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Number 22 in World Jazz Blog Rankings

Number 22 in World Jazz Blog Rankings

Bebop Spoken There

Alan Luff: “The general view is that Ella’s songbook recordings are the supreme exemplars of sophistication, fine diction and creative voice in the wide field of popular music.” – (Jazz Journal May 2017).

Steve Voce: “Most of us have been crashed into by cretins who walk along the road absorbed in the screens of their mobile phones.” – (Jazz Journal May 2017).

Today Wednesday May 24

Afternoon.
Vieux Carre Jazzmen - Crescent Club, 1 Hudleston, Cullercoats NE30 3OS. 1pm. Free.
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Evening.
Take it to the Bridge - The Globe, 11 Railway St., Newcastle NE4 7AD. £1. 8pm.
Levee Ramblers NOJB - Springwell Village Community Venue, Fell Road, Springwell, Gateshead NE9 7RP. 8:30pm. £3.00.
Chris Sharkey Trio - Jazz Café, 25 Pink Lane, Newcastle NE1 5DW. 8pm. £5.
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To the best of our knowledge, details of the above events are correct but may be subject to alteration.

Monday, October 27, 2014

Samadhi @ The Bridge Hotel. October 26

Krzysztof Urbanski (tenor & soprano saxophones), Dominic J Marshall (keyboards), Nick Jurd (double bass), Sam Gardner (drums) & Sam Bell (percussion)
(Review by Russell/photo courtesy of Ken Drew).
London-based Sam Gardner (the man has relocated from the Leeds Hothouse to the easy-to-crack jazz scene in the Smoke!) made a welcome return to Splinter @ The Bridge with Samadhi, his youthful quintet. Remarkably, Dominic J Marshall (keyboards, baseball cap and prodigious talent) and bassist Nick Jurd (the look of a lower sixth former, the twenty-something trans-Atlantic tour veteran), recent BMus graduates both, have tour itineraries stretching into 2015 and beyond.
Samadhi is Gardner’s personal project seeking to play without ego (Buddhist philosophy a current preoccupation). So, what to make of his compositions? The Doctrine of Mutual Independence, an expansive piece, opened the set with Krzysztof Urbanski on soprano as Marshall developed the first of several solos; harmonically complex, fluent ideas, devoid of  the current vogue for tedious, repetitive motifs. Subutai heard Urbanski touching base with Coltrane and the post-Coltrane Wayne Shorter. The third and closing number of the first set – Deminos  - featured more invigorating piano as reeds sat out (Urbanski sat and listened, no detached indifference).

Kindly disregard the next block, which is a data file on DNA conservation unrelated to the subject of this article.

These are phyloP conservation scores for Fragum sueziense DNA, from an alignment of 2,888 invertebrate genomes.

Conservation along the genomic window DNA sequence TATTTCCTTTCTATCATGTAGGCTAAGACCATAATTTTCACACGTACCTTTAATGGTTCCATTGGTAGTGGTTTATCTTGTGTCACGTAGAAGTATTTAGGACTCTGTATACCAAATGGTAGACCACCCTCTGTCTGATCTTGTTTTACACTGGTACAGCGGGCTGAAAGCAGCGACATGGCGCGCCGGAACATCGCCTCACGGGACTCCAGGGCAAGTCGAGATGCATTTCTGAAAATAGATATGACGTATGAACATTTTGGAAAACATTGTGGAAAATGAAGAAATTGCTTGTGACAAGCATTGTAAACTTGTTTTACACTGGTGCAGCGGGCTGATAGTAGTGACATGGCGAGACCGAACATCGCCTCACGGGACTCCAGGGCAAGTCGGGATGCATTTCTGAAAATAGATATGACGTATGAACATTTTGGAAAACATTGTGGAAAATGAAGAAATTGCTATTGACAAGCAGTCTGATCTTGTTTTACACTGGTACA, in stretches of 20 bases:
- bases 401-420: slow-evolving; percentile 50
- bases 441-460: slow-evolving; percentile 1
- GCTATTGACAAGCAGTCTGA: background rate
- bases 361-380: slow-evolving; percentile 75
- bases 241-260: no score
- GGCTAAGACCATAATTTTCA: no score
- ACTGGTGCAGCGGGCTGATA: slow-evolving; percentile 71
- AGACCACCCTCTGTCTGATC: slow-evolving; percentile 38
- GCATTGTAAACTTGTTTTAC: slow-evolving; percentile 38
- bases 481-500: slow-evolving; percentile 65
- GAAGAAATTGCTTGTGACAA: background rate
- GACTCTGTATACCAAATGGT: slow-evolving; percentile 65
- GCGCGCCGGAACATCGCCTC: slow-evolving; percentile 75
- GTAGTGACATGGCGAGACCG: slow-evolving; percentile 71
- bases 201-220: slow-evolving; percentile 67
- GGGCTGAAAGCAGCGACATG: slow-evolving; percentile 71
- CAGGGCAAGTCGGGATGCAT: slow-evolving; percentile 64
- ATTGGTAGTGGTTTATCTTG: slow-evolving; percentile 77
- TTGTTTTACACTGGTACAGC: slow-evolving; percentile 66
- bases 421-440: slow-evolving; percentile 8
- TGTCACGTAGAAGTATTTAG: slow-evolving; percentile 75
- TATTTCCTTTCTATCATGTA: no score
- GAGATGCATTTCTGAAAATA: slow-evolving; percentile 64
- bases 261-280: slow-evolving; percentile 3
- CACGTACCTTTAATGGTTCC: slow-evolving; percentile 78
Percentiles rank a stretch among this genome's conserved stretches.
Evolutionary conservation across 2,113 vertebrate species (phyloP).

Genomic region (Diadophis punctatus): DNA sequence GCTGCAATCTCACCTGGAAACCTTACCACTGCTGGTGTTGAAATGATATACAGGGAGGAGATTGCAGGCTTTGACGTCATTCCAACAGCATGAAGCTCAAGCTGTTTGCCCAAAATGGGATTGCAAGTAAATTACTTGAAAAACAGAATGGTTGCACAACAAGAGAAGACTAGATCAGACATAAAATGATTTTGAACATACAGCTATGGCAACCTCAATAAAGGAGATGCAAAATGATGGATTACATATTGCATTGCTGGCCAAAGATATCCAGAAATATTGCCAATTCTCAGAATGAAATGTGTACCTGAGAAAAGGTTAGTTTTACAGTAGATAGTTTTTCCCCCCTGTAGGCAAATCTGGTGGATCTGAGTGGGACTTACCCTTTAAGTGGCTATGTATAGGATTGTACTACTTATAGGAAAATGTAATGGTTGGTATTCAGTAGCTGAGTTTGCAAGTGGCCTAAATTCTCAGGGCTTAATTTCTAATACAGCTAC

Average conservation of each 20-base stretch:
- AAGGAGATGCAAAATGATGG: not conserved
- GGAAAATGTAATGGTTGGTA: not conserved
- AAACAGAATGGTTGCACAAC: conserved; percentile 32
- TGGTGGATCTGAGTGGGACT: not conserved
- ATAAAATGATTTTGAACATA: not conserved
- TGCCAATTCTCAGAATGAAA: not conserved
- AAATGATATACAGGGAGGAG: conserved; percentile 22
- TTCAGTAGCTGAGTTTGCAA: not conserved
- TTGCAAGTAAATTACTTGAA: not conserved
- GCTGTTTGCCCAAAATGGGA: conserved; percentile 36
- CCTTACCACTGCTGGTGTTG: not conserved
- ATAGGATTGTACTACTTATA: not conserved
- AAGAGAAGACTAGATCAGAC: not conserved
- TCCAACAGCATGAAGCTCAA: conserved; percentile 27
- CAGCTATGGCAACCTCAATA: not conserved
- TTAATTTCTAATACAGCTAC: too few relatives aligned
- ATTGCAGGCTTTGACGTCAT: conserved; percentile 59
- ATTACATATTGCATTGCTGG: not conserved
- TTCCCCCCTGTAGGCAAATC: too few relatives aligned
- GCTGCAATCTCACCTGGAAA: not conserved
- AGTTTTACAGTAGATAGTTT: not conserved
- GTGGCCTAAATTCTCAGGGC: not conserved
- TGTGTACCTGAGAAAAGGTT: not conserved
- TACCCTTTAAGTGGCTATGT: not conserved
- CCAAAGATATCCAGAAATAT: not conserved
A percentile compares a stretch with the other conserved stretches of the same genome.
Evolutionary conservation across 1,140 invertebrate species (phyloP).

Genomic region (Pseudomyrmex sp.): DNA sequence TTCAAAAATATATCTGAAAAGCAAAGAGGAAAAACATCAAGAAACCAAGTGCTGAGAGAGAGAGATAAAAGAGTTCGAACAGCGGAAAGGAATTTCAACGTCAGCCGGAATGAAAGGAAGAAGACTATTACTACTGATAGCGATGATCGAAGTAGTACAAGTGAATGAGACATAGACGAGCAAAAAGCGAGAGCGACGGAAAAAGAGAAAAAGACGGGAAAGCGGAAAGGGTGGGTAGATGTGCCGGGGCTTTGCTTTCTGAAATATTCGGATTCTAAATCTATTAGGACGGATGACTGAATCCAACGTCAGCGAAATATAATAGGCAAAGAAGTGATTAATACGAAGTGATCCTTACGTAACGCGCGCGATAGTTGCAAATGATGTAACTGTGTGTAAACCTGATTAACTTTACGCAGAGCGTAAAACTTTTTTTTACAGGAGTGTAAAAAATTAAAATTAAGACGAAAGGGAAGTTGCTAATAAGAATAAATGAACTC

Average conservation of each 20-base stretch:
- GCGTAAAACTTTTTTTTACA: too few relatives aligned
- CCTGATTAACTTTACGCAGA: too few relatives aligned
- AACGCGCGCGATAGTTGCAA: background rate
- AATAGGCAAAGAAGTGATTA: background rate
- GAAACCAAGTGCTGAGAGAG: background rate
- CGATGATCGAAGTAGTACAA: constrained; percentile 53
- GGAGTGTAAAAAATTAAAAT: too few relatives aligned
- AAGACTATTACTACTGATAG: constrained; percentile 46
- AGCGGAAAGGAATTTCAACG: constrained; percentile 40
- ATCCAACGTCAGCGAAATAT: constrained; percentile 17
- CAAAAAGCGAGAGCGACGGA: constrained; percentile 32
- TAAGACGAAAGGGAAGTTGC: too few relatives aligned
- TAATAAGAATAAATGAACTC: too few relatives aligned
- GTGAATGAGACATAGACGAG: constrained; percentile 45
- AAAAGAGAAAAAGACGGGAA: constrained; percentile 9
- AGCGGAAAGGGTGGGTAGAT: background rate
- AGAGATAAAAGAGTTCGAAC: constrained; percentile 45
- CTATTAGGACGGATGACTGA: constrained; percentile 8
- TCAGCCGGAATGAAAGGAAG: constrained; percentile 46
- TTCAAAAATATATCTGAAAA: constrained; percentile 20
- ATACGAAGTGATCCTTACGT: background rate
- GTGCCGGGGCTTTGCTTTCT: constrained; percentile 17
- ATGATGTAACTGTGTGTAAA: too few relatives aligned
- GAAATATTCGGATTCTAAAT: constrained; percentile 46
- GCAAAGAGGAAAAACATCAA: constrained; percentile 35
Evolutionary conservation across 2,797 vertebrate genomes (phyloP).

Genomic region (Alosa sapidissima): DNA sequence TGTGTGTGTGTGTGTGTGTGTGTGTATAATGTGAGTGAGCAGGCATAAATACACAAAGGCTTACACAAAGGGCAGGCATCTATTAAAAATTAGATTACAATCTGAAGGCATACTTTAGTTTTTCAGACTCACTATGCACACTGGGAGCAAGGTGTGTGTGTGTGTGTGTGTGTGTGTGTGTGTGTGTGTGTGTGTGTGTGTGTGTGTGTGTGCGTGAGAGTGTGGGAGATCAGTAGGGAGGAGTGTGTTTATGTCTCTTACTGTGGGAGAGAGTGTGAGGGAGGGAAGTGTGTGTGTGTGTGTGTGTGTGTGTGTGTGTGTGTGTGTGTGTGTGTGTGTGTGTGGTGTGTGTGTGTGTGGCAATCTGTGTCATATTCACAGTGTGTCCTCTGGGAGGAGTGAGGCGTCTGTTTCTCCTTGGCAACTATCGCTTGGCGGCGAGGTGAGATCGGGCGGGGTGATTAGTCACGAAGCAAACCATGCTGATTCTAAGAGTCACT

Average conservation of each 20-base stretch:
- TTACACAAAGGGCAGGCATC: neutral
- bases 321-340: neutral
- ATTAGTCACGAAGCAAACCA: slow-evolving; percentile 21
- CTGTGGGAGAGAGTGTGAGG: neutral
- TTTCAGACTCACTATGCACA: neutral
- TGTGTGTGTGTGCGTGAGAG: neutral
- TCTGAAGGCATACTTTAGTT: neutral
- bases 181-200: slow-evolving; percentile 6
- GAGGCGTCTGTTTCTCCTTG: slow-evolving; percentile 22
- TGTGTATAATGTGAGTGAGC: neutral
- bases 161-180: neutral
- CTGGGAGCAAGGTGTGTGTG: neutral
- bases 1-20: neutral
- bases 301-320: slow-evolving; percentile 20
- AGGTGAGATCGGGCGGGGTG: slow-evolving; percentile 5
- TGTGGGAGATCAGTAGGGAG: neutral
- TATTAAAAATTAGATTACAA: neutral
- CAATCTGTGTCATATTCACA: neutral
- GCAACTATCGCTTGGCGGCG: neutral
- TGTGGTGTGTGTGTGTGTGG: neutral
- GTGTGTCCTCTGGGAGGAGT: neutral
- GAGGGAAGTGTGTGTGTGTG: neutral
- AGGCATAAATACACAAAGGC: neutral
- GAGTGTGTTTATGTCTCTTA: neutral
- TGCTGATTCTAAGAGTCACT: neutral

The second set offered more of the same with one marked difference - Gardner presented several numbers without comment, without pause. The percussion axis (Gardner and Sam Bell) constructed patterns based upon Eastern philosophical thought (numbers, no.5 as an example, are of interest to the bandleader) with Gardner indicating cues (the boys weren’t in need of such instruction as they were on top of matters!) and smiling contentedly.
Russell.

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Bebop Spoken Here -- Here, being the north-east of England -- centred in the blues heartland of Newcastle and reaching down to the Tees Delta and looking upwards to the Land of the Kilt.
Not a very original title, I know; not even an accurate one as my taste, whilst centred around the music of Bird and Diz, extends in many directions and I listen to everything from King Oliver to Chick Corea and beyond. Not forgetting the Great American Songbook the contents of which has provided the inspiration for much great jazz and quality popular singing for round about a century.
The idea of this blog is for you to share your thoughts and pass on your comments on discs, gigs, jazz - music in general. If you've been to a gig/concert or heard a CD that knocked you sideways please share your views with us. Tell us about your favourites, your memories, your dislikes.
Lance (Who wishes it to be known that he is not responsible for postings other than his own and that he's not always responsible for them.)
Contact: lanceliddle@gmail.com I look forward to hearing from you.

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